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Woodland Park Zoo - Press Release

**CALENDAR ADVISORY**

December 6, 2011

New sloth bear to undergo quarantine exam Conservation ambassador arrives for new, naturalistic exhibit


 

Media Contacts:
Gigi Allianic, Rebecca Whitham
206.548.2550 | woodlandparkzoopr@zoo.org


WHAT:

A 7-year-old, female sloth bear will receive a full physical examination, including blood work, radiographs and weight, by Woodland Park Zoo Animal Health staff. The bear, named Tasha, arrived at the end of October from Little Rock Zoo in Arkansas. The press is invited to a portion of the exam.

As part of Woodland Park’s Zoo’s excellent medical care program, the bear has been housed at the zoo’s Animal Health Complex for a standard 30-day quarantine period. After clearing quarantine, Tasha will be introduced to the existing sloth bear exhibit where, after adjusting to her new surroundings, will go through a series of introductions to the zoo’s only other sloth bear, a 14-year-old male named Randy.

In 2014, sloth bears will move into a new, state-of-the-art exhibit complex that will also feature Malayan tigers, Asian small-clawed otters and tropical birds. The $19.6 million exhibit project, part of the zoo’s $80 million More Wonder More Wild Campaign, will replace the 60-year-old infrastructure that critically endangered tigers and Asian bears currently inhabit at the zoo.

WHEN:

Tuesday, December 6, 10:30-11:00 a.m.

WHERE:

Woodland Park Zoo’s Animal Health Complex. Enter through the South Entrance parking lot at N. 50th St. & Fremont Ave. N. Drive straight through the road that winds north of the Rose Garden. It is the first building on the left.

INFO:

The relocation of the new bear to Woodland Park Zoo was made under a breeding recommendation by the Species Survival Plan (SSP) for sloth bears. Tasha has never had any offspring and the zoo’s male is the father to two offspring that were born at Woodland Park in 2004 and have since moved to other institutions.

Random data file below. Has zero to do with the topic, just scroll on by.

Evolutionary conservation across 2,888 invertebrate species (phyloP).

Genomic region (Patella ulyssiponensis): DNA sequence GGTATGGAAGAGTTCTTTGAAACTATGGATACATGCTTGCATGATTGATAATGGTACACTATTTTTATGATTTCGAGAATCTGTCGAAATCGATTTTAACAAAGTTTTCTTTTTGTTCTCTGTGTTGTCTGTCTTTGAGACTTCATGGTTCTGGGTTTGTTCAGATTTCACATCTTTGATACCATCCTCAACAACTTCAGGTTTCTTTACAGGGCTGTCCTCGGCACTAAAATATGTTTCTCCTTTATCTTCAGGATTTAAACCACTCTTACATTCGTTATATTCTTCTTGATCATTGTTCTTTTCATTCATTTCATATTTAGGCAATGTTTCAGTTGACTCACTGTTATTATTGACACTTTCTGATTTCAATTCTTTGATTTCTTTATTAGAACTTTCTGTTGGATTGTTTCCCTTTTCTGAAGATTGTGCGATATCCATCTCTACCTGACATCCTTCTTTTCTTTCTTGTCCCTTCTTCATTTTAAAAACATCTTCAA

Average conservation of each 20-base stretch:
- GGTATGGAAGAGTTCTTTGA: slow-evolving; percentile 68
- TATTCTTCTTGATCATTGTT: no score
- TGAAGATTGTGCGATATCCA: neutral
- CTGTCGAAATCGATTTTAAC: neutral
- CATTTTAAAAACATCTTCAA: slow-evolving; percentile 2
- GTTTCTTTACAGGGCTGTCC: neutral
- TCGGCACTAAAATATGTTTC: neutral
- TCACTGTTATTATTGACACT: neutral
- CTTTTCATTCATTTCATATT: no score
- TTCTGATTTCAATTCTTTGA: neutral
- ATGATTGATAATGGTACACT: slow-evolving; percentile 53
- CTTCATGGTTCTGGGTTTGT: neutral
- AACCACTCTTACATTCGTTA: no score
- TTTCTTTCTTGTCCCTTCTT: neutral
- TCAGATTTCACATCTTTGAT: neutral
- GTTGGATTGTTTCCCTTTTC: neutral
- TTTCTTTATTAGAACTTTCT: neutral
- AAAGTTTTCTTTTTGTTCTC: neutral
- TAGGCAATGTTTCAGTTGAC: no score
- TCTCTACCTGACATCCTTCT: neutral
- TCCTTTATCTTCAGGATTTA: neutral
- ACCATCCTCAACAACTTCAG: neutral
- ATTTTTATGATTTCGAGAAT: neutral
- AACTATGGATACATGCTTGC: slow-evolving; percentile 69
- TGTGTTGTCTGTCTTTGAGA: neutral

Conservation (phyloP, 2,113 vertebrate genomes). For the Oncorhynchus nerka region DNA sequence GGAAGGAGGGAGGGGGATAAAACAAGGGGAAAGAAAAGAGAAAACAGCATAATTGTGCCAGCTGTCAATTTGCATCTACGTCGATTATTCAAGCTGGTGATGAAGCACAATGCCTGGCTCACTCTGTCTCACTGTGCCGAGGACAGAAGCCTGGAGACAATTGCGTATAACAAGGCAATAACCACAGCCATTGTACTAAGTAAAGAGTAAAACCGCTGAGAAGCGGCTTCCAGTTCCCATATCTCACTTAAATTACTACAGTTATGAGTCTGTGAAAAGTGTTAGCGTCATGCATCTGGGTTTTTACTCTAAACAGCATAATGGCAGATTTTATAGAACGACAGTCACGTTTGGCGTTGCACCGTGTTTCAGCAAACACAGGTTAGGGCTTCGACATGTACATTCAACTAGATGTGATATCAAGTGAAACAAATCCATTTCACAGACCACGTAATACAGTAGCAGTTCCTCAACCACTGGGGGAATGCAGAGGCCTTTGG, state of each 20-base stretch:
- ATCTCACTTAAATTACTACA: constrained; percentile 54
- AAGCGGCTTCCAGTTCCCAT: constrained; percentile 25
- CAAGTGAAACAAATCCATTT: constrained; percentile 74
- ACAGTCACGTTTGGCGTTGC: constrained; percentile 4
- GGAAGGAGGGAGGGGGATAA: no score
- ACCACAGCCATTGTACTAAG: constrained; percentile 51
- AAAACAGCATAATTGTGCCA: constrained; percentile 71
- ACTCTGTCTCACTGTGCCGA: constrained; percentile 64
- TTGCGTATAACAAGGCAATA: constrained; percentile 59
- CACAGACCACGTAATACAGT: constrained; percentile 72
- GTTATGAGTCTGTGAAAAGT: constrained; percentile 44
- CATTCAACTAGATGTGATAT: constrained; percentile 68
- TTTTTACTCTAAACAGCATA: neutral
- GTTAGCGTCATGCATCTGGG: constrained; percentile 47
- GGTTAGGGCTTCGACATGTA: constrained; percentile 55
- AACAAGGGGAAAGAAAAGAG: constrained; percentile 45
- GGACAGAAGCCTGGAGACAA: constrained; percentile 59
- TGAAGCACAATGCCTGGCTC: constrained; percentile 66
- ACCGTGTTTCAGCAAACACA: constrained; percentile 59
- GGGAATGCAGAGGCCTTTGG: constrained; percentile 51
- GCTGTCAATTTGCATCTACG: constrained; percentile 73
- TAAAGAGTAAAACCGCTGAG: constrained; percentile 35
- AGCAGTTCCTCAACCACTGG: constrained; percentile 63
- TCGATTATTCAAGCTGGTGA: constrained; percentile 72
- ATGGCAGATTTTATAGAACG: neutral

SSPs, administered by the Association of Zoos & Aquariums (AZA), are cooperative breeding programs to help ensure genetic diversity and demographic stability of endangered species in North American zoos and aquariums. Woodland Park Zoo currently participates in more than 70 AZA conservation programs. The programs also involve a variety of other collaborative conservation activities such as research, public education, reintroduction and field projects.

Sloth bears – native to Bangladesh, Bhutan, India, Nepal and Sri Lanka – are an endangered species. Fewer than 10,000 remain in the wild. Their survival is challenged by fragmented populations, deforestation and the bear parts trade. Sloth bears are very rare in zoos, with fewer than 50 currently living in North American zoos.

Follow the progress of the More Wonder More Wild comprehensive campaign and its eight initiatives, and learn how to get involved at www.morewonder.org.

Accredited by the Association of Zoos & Aquariums, award-winning Woodland Park Zoo is famed for pioneering naturalistic exhibits and setting international standards for zoos in animal care, conservation and education programs. Woodland Park Zoo is helping to save animals and their habitats in Washington state and in 50 countries around the world. By inspiring people to care and act, Woodland Park Zoo is making a difference in our planet’s future. For more information, visit www.zoo.org.

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